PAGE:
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Take everything you love about a french fry - that crisp, golden-brown crust enveloping an oh-so-fluffy interior - and flatten it.



In fact, go ahead and smash it.

Lately, I've been frying up smashed potatoes, and they're everything I could want in a french fry and more. Each bite is like a tiny taste of culinary nirvana: crunchy yet delicate, full of flavor. Not to mention, smashed fries are the perfect width for dipping into your favorite sauce.

And they're so simple to make. Boil a batch of small new potatoes, then carefully smash them with a fork. Pan-fry them in a shallow layer of oil just until the outer layer is richly golden, then gently lift them out, careful to remove any leftover crispy bits from the oil as well. (Aren't the crispy bits at the bottom always the best part?)

You'll probably be tempted to eat them straight out of the frying oil, but spare your fingers and taste buds the burn. Give the fries a minute or two to cool on a rack as you sprinkle them with a little salt.

In case you were wondering, this is not a healthful dish. So go ahead and embrace your creation. Gild the lily.

Start with a cool ranch dipping sauce. Rich and creamy, it's garlicky but tamed somewhat by a little vinegar and spice. A handful of chopped fresh herbs help to round out the harmony.

Tricks for perfect smash

The kind of potato makes a difference when it comes to texture. Depending on the type, the fries might be a little more creamy (when made with many waxy and new potatoes) or more fluffy (when made with banana fingerlings, blue or purple potatoes).

Use a fork to smash, instead of something flat. A fork will give the potatoes a more textured surface - ridges and valleys - and those little crispy bits.

Where french fries are typically fried twice - once at a lower temperature to blanch, then again at a higher temp to crisp - smashed fries are boiled first and fried only once.

You can boil the potatoes up to a few days in advance, then refrigerate them until you're ready to fry (perfect when planning ahead for company).

A neutral oil - canola, vegetable or peanut - works just fine for frying, bringing out the rich flavor of the potatoes themselves. But feel free to be inventive. Lard is magical, and bacon fat is downright divine (surely, you have some lying around). And if you can find duck fat, I promise you'll never want to fry in any other fat again. It's the frying fat of the gods.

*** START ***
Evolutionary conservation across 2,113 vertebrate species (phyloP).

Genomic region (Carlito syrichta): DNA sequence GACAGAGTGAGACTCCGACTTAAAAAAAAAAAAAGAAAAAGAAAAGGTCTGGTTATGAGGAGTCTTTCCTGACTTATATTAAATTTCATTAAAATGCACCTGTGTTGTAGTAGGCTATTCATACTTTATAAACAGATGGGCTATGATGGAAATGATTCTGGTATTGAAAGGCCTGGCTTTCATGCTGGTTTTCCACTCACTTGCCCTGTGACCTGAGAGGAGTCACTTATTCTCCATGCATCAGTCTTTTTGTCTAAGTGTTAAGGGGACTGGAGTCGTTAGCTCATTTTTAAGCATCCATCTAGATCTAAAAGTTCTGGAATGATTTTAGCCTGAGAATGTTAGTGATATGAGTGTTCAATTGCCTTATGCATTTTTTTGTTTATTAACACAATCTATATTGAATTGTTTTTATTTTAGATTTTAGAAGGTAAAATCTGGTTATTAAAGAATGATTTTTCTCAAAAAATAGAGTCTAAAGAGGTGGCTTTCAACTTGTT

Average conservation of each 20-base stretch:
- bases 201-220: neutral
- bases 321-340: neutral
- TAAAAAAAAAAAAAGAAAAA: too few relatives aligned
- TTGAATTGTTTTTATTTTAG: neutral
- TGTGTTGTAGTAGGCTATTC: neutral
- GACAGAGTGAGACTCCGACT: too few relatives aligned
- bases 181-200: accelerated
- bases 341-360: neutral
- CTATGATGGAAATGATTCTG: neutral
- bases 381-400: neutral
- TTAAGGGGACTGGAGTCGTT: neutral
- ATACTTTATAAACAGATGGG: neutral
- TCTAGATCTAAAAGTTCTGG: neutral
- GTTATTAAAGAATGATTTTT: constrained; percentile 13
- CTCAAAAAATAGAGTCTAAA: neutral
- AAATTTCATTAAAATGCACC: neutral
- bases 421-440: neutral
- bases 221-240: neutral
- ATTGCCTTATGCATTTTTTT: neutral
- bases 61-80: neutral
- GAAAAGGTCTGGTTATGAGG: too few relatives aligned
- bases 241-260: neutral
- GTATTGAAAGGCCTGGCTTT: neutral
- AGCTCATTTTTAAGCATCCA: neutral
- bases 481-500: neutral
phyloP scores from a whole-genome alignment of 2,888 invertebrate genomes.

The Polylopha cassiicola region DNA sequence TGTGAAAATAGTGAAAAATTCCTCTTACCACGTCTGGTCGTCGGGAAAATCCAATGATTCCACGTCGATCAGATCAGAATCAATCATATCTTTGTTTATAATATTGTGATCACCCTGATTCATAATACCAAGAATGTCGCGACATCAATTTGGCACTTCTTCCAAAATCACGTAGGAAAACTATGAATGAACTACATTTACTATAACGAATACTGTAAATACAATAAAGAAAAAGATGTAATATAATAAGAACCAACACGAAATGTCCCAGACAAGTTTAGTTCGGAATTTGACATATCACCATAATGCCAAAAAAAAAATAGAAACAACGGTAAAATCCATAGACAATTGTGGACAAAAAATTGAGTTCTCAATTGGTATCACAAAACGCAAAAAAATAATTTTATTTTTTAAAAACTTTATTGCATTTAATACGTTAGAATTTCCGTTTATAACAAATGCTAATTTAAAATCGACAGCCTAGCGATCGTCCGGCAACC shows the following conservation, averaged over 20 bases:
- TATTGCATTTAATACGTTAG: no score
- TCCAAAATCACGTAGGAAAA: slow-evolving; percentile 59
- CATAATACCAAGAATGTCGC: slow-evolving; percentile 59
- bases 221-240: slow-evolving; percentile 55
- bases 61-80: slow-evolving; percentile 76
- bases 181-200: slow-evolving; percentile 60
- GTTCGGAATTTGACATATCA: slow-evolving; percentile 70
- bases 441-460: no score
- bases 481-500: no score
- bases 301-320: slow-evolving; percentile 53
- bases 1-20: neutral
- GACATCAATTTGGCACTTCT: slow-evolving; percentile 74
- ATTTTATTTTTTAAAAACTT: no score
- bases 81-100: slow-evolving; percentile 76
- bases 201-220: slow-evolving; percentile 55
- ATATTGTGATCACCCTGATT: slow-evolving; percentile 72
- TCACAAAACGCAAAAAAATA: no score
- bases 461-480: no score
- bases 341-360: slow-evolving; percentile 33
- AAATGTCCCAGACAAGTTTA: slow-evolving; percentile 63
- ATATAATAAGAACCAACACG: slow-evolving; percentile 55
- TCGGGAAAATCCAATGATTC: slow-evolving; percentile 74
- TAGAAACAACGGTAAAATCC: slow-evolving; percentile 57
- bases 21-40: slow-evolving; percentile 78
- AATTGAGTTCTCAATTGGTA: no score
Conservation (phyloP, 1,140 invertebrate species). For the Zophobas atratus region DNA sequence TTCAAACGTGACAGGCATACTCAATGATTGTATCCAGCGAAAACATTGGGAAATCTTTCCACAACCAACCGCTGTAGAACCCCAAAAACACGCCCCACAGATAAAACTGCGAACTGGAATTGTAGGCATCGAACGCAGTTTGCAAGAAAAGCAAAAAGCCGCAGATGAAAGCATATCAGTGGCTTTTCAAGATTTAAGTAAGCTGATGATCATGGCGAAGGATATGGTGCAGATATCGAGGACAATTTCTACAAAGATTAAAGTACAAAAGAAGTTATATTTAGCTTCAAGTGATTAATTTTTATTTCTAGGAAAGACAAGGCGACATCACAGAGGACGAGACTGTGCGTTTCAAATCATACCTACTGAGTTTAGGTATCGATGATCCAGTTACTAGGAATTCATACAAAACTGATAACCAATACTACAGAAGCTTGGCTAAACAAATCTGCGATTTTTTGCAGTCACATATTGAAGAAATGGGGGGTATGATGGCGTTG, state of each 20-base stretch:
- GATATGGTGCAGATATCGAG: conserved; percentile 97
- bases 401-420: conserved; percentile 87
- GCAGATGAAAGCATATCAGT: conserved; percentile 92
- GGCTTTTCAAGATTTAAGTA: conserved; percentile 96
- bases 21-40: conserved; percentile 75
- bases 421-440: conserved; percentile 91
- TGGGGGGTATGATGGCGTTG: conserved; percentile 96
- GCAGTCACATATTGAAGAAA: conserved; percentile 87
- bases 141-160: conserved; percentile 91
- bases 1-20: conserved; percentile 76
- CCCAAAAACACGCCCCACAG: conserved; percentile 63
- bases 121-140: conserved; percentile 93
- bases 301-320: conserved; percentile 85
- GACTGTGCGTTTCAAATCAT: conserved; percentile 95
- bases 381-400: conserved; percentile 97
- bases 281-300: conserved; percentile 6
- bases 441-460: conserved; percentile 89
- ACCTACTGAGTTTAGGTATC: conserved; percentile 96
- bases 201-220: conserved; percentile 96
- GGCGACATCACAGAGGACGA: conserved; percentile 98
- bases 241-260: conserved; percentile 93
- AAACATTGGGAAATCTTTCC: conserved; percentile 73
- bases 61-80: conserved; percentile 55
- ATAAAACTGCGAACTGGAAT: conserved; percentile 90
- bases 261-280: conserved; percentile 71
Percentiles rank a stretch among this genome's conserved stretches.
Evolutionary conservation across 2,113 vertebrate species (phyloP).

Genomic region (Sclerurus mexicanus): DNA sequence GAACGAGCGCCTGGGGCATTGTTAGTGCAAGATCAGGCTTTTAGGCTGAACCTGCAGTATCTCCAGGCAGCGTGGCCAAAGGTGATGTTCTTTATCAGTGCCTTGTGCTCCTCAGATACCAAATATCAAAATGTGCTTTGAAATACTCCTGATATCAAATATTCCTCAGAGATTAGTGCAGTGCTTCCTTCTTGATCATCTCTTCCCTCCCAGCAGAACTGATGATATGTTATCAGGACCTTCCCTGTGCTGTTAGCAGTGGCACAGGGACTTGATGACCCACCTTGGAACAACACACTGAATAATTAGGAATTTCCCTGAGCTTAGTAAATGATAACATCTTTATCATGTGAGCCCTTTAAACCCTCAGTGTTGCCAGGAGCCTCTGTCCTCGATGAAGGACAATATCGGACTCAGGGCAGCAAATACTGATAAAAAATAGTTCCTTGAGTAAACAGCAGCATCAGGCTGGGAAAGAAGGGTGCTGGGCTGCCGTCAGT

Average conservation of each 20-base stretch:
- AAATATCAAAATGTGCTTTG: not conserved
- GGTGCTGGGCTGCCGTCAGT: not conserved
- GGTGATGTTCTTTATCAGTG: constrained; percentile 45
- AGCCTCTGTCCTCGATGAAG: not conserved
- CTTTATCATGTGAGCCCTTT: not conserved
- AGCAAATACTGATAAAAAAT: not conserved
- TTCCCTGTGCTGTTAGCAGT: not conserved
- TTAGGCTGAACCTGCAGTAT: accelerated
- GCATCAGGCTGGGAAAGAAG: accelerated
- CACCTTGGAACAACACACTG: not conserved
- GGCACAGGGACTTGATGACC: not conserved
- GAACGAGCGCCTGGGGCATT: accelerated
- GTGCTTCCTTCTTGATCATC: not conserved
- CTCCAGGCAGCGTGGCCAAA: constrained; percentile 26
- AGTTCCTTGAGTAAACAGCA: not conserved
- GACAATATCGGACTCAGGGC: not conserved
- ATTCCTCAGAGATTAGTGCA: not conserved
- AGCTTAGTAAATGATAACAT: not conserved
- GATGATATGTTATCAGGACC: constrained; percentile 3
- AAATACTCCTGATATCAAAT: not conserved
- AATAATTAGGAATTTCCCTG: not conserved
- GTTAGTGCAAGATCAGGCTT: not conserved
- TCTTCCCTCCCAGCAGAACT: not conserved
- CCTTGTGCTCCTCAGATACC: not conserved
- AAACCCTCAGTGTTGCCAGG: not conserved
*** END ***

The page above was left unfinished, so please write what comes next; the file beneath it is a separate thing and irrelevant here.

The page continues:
Smashed Fries



2 pounds fingerling or very small new potatoes

2 quarts water

2 tablespoons salt, plus more for seasoning

Canola or vegetable oil, for frying





Place the potatoes, water and salt in a large, heavy bottom saucepan. Bring the water to a boil over high heat, about 10 minutes. Reduce the heat to a simmer and cook the potatoes until they are just tender when pierced with a knife, 15 to 20 minutes more.

Drain the potatoes and set aside until cool enough to handle. (The recipe can be prepared to this point up to three days in advance; refrigerate the potatoes until needed, then continue with the recipe.)

Using a fork, gently smash the potatoes. The thicker the smashed potatoes, the fluffier the fries; conversely, the flatter the potatoes, the more crisp the fries. Set the smashed potatoes aside while you heat the oil.

Fill a heavy-bottom deep saute pan with oil so the oil comes up the sides of the pan by inch. Heat the oil to a temperature of 350 degrees; the oil will shimmer in the pan.

Fry the potatoes in the oil until crisp and golden, about 2 minutes, careful not to crowd the potatoes (fry a single layer of potatoes at a time; this will need to be done in batches). Drain the potatoes on a rack until all of the potatoes are fried.

Season the smashed fries with additional salt to taste, and serve immediately. Serves 6 to 8.

Note: For additional flavor, substitute duck fat, lard or bacon fat for the frying oil.



Each of 8 servings: 209 calories; 2g protein; 19g carbohydrates; 2g fiber; 14g fat; 1g saturated fat; no cholesterol; 1g sugar; 184mg sodium.





Creamy Ranch Dipping Sauce



1 (8-ounce) container cream cheese, softened

1 (16-ounce container) sour cream

1 cup mayonnaise

1 tablespoon minced garlic

cup minced red onion

2 tablespoons chopped parsley

2 tablespoons plus 1 teaspoon chopped chives

2 tablespoons chopped dill

2 tablespoons chopped tarragon

Zest of 1 lemon, finely grated or chopped

1a teaspoons red wine vinegar

1 teaspoon salt

a teaspoon ground chipotle pepper

Fresh ground black pepper to taste





In a large bowl, whisk together the cream cheese, sour cream and mayonnaise until very smooth. Whisk in the garlic, onion, parsley, chives, dill, tarragon, lemon zest, vinegar, salt and chipotle pepper. Season to taste with black pepper, and adjust the salt and vinegar if desired.

Cover and chill until needed; the dip tastes best if the flavors are allowed to develop 2 to 3 hours before serving.

The dip will keep, covered and refrigerated, up to 3 days.

Makes about 1 quart.

Each tablespoon: 51 calories; no protein; 1g carbohydrates; no fiber; 5g fat; 2g saturated fat; 10mg cholesterol; no sugar; 73mg sodium.